I turned away from the rainbow benches around the fire, and I cried. 

The irony is that Camp Indigo Point is held in Illinois, because safe spaces for queer folks, especially queer youth, are becoming increasingly rare in Missouri. Two weeks after I returned to St. Louis from camp, one of my PROMO supervisors moved to Minneapolis, fleeing the anti-queer legislation that had just been passed in Jefferson City this June. Even as I returned to WashU’s campus, sequestered from the rest of the city, I felt the change in atmosphere like an oncoming storm. On the first day of fall semester, a St. Louis City judge ruled on a Cole County lawsuit and refused to halt the enforcement of SB 49, removing the right to gender-affirming care for most transgender youth in the state of Missouri.Two weeks after that, the Washington University Transgender Center halted all care for transgender youth, even those previously exempted by Missouri law.  

I will admit that many days, despite the best efforts of a queer community that is vibrant, bright, and enduring, it feels like the world is only becoming more hostile. But simultaneously, because of the opportunity for community engagement I was afforded this summer, I am inspired every day to resist hostility by holding space for joy.  

“[Camp Indigo Point] was specifically founded in the Midwest, amidst a rising global rhetoric that being queer and/or trans…is somehow able to be legislated away, our rights to exist as ourselves gone…” said Shira, when I asked what inspired them to found Camp Indigo Point. “This camp turns that narrative upside down.”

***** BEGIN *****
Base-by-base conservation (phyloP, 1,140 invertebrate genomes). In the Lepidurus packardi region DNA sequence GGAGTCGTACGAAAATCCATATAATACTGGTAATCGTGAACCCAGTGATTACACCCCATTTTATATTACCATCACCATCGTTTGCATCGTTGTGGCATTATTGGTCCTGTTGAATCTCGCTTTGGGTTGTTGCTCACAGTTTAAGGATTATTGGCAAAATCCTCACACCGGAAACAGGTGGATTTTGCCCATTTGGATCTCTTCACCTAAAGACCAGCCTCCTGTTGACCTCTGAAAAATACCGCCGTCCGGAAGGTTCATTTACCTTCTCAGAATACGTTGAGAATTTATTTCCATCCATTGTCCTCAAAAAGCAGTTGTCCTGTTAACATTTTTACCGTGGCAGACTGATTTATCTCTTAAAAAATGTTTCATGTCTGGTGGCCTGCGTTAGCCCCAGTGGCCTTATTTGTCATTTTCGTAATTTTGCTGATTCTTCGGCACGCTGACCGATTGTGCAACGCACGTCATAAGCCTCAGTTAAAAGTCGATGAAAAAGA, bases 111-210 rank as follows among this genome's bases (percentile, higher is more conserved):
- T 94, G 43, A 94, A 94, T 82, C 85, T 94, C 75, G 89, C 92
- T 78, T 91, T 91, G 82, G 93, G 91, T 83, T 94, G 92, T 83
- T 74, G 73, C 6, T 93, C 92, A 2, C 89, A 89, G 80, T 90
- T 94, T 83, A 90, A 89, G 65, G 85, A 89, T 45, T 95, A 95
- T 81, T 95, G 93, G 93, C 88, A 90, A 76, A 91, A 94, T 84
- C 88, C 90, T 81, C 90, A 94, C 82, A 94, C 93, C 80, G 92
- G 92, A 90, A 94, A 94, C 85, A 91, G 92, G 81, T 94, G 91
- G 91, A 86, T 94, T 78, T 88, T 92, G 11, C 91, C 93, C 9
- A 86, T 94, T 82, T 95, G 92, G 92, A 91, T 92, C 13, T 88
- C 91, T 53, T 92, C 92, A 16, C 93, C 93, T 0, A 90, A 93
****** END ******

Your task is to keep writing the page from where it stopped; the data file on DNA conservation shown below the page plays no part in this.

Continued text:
My experience at the Camp Indigo Point bonfire, as well as the ongoing battle for queer rights in Missouri, served as the catalyst for “The Queer Experience: Joy as Resistance,” a student art exhibition. After seeing my kids fully able to express themselves, I was inspired to create a similar platform for queer WashU students. To, as Shira puts it, turn the narrative upside down. Now, more than ever, it is crucial to uplift stories of queerness: not merely the tragic stories of living in the margins, but also the triumphs. And furthermore, in a state that is becoming increasingly hostile to the LGBTQ+ community, the mere act of expressing LGBTQ+ joy is an act of resistance.  

“Queer joy can be found, but it can also be created by yourself and the world around you,” said artist Bridget Chung, who submitted a work for the exhibit. “Love should never have to be hidden.” 

“The Queer Experience,” which opens on Oct. 20, features pieces about friendship, acceptance, sexuality, pleasure, and romantic love, among other things. To me as a curator, it is a collection of everything worth protecting—and worth fighting for—about the LGBTQ+ experience. My hope is that in viewing these works, the wider WashU and St. Louis community, allies and queer folks alike, will feel the same. “It’s something bigger than just an art show,” said Sophie Devincenti, Student Engagement Specialist for the Gephardt Institute. “It’s creating a space for gathering…and impact that expands beyond just opening night.”  

As a non-partisan, tax-exempt institution, Washington University itself may not advocate for the election or defeat of a particular candidate or political party. Views and opinions offered by guest writers are their own and do not constitute University sponsorship, support, or endorsement of any political candidate, political party, or political action committee.